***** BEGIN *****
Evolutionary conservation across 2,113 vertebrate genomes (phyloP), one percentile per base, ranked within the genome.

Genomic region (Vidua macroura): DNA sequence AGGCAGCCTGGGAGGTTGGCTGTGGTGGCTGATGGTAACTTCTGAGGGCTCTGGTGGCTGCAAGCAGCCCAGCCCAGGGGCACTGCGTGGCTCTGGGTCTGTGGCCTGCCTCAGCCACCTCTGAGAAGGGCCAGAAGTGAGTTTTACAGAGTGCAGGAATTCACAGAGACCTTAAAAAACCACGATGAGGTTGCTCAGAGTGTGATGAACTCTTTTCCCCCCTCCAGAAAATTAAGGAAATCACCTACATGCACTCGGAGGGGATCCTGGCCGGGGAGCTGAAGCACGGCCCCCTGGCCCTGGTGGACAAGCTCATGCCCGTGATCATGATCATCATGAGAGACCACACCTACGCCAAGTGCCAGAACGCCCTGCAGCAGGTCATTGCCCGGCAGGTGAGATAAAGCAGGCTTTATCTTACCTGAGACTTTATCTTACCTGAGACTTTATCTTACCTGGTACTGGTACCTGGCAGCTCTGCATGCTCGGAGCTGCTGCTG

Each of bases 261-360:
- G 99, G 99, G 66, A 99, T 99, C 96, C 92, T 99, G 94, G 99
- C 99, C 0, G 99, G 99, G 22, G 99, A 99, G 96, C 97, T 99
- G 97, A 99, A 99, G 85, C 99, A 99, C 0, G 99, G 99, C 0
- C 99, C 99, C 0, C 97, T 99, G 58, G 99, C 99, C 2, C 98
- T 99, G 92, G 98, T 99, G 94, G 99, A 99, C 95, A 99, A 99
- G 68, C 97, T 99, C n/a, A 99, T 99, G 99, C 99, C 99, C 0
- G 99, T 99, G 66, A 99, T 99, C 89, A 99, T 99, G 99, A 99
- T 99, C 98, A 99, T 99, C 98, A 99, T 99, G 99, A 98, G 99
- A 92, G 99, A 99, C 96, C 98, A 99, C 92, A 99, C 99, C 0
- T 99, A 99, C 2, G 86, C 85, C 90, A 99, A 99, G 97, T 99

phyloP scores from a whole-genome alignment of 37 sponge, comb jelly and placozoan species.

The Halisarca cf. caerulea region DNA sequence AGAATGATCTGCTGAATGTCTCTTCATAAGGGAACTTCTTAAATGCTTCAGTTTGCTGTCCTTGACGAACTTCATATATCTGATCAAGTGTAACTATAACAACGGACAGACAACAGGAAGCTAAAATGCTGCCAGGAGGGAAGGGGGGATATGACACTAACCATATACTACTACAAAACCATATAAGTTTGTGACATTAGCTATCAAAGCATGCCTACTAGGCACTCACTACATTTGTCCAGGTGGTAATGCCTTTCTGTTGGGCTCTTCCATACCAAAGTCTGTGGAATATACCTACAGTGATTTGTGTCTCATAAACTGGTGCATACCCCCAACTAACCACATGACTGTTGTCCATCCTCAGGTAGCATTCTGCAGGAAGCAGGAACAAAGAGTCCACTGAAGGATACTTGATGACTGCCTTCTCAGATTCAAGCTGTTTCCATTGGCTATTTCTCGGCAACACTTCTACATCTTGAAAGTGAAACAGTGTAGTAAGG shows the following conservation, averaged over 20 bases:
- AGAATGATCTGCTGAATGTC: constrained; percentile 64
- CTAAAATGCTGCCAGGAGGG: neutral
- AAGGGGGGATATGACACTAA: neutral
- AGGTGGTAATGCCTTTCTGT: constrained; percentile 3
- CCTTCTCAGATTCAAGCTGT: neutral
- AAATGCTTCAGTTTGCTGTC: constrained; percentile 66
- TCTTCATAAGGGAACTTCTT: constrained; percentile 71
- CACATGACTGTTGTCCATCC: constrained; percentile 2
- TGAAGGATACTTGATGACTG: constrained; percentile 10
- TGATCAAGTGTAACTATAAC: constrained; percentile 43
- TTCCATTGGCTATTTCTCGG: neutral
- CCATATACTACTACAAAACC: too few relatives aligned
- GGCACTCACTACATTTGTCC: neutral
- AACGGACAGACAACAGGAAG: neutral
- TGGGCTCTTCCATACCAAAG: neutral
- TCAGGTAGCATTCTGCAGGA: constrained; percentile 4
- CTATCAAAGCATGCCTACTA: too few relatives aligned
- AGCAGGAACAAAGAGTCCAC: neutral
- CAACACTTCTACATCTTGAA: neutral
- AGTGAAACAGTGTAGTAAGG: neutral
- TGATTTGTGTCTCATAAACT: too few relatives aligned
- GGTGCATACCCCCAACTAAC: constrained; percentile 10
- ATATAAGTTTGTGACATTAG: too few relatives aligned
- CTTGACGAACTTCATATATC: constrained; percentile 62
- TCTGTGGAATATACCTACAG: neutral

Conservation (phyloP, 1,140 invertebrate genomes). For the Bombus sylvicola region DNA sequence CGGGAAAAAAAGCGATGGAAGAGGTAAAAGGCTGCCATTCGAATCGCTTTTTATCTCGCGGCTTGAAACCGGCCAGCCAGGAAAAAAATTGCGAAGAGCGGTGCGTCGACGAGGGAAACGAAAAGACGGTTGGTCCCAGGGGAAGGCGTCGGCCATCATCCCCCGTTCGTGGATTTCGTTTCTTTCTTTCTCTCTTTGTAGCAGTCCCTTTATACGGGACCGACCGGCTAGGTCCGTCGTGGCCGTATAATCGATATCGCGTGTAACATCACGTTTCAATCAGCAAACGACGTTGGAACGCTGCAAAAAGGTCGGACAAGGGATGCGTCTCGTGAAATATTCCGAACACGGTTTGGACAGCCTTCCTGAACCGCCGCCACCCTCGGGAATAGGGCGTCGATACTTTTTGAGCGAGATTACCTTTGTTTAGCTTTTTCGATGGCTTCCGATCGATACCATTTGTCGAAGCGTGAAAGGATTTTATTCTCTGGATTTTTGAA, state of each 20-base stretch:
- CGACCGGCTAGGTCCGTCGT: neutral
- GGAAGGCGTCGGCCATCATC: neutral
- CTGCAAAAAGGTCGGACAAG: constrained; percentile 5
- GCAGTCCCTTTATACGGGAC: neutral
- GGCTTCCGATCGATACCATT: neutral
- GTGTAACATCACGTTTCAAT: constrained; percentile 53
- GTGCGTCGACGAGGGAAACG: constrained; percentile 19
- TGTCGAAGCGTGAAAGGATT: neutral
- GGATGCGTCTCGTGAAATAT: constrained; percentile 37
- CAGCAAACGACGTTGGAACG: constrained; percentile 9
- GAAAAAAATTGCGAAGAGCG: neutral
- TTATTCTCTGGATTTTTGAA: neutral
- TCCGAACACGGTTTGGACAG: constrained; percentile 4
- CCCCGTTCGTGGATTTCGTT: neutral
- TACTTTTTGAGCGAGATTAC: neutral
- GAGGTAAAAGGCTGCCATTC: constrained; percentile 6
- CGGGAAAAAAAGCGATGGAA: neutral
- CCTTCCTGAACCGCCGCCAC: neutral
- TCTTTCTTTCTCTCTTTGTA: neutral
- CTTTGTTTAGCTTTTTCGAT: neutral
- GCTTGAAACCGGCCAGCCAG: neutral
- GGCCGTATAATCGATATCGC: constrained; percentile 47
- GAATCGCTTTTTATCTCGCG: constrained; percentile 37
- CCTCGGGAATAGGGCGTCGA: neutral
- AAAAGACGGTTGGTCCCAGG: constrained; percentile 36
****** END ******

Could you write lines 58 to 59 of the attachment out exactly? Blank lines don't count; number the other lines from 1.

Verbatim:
- CGGGAAAAAAAGCGATGGAA: neutral
- CCTTCCTGAACCGCCGCCAC: neutral